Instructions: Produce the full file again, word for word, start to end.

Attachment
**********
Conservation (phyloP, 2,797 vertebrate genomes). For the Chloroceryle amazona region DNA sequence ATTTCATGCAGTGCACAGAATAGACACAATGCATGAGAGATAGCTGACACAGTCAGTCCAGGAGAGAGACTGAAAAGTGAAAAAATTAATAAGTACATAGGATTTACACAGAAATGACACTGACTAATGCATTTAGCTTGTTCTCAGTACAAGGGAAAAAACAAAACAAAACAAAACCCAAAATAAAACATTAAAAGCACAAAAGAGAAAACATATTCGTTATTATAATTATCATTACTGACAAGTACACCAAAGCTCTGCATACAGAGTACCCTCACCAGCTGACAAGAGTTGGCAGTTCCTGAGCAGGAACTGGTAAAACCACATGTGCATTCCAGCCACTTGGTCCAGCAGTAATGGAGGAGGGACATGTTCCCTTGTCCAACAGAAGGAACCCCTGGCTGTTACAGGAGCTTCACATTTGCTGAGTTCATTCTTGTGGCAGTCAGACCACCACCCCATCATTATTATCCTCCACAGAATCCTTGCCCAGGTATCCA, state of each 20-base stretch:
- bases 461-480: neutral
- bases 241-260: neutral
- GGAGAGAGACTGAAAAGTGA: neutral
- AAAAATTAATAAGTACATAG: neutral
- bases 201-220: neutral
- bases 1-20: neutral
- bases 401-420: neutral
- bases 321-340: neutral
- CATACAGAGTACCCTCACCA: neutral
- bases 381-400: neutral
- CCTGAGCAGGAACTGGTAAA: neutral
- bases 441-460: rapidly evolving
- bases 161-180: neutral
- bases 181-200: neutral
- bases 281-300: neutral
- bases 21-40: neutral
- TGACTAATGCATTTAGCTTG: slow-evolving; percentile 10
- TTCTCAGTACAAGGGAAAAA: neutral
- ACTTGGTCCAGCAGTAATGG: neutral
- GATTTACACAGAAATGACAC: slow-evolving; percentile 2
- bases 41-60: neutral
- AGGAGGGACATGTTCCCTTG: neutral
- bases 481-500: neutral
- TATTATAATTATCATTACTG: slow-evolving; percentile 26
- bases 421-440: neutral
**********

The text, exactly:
Conservation (phyloP, 2,797 vertebrate genomes). For the Chloroceryle amazona region DNA sequence ATTTCATGCAGTGCACAGAATAGACACAATGCATGAGAGATAGCTGACACAGTCAGTCCAGGAGAGAGACTGAAAAGTGAAAAAATTAATAAGTACATAGGATTTACACAGAAATGACACTGACTAATGCATTTAGCTTGTTCTCAGTACAAGGGAAAAAACAAAACAAAACAAAACCCAAAATAAAACATTAAAAGCACAAAAGAGAAAACATATTCGTTATTATAATTATCATTACTGACAAGTACACCAAAGCTCTGCATACAGAGTACCCTCACCAGCTGACAAGAGTTGGCAGTTCCTGAGCAGGAACTGGTAAAACCACATGTGCATTCCAGCCACTTGGTCCAGCAGTAATGGAGGAGGGACATGTTCCCTTGTCCAACAGAAGGAACCCCTGGCTGTTACAGGAGCTTCACATTTGCTGAGTTCATTCTTGTGGCAGTCAGACCACCACCCCATCATTATTATCCTCCACAGAATCCTTGCCCAGGTATCCA, state of each 20-base stretch:
- bases 461-480: neutral
- bases 241-260: neutral
- GGAGAGAGACTGAAAAGTGA: neutral
- AAAAATTAATAAGTACATAG: neutral
- bases 201-220: neutral
- bases 1-20: neutral
- bases 401-420: neutral
- bases 321-340: neutral
- CATACAGAGTACCCTCACCA: neutral
- bases 381-400: neutral
- CCTGAGCAGGAACTGGTAAA: neutral
- bases 441-460: rapidly evolving
- bases 161-180: neutral
- bases 181-200: neutral
- bases 281-300: neutral
- bases 21-40: neutral
- TGACTAATGCATTTAGCTTG: slow-evolving; percentile 10
- TTCTCAGTACAAGGGAAAAA: neutral
- ACTTGGTCCAGCAGTAATGG: neutral
- GATTTACACAGAAATGACAC: slow-evolving; percentile 2
- bases 41-60: neutral
- AGGAGGGACATGTTCCCTTG: neutral
- bases 481-500: neutral
- TATTATAATTATCATTACTG: slow-evolving; percentile 26
- bases 421-440: neutral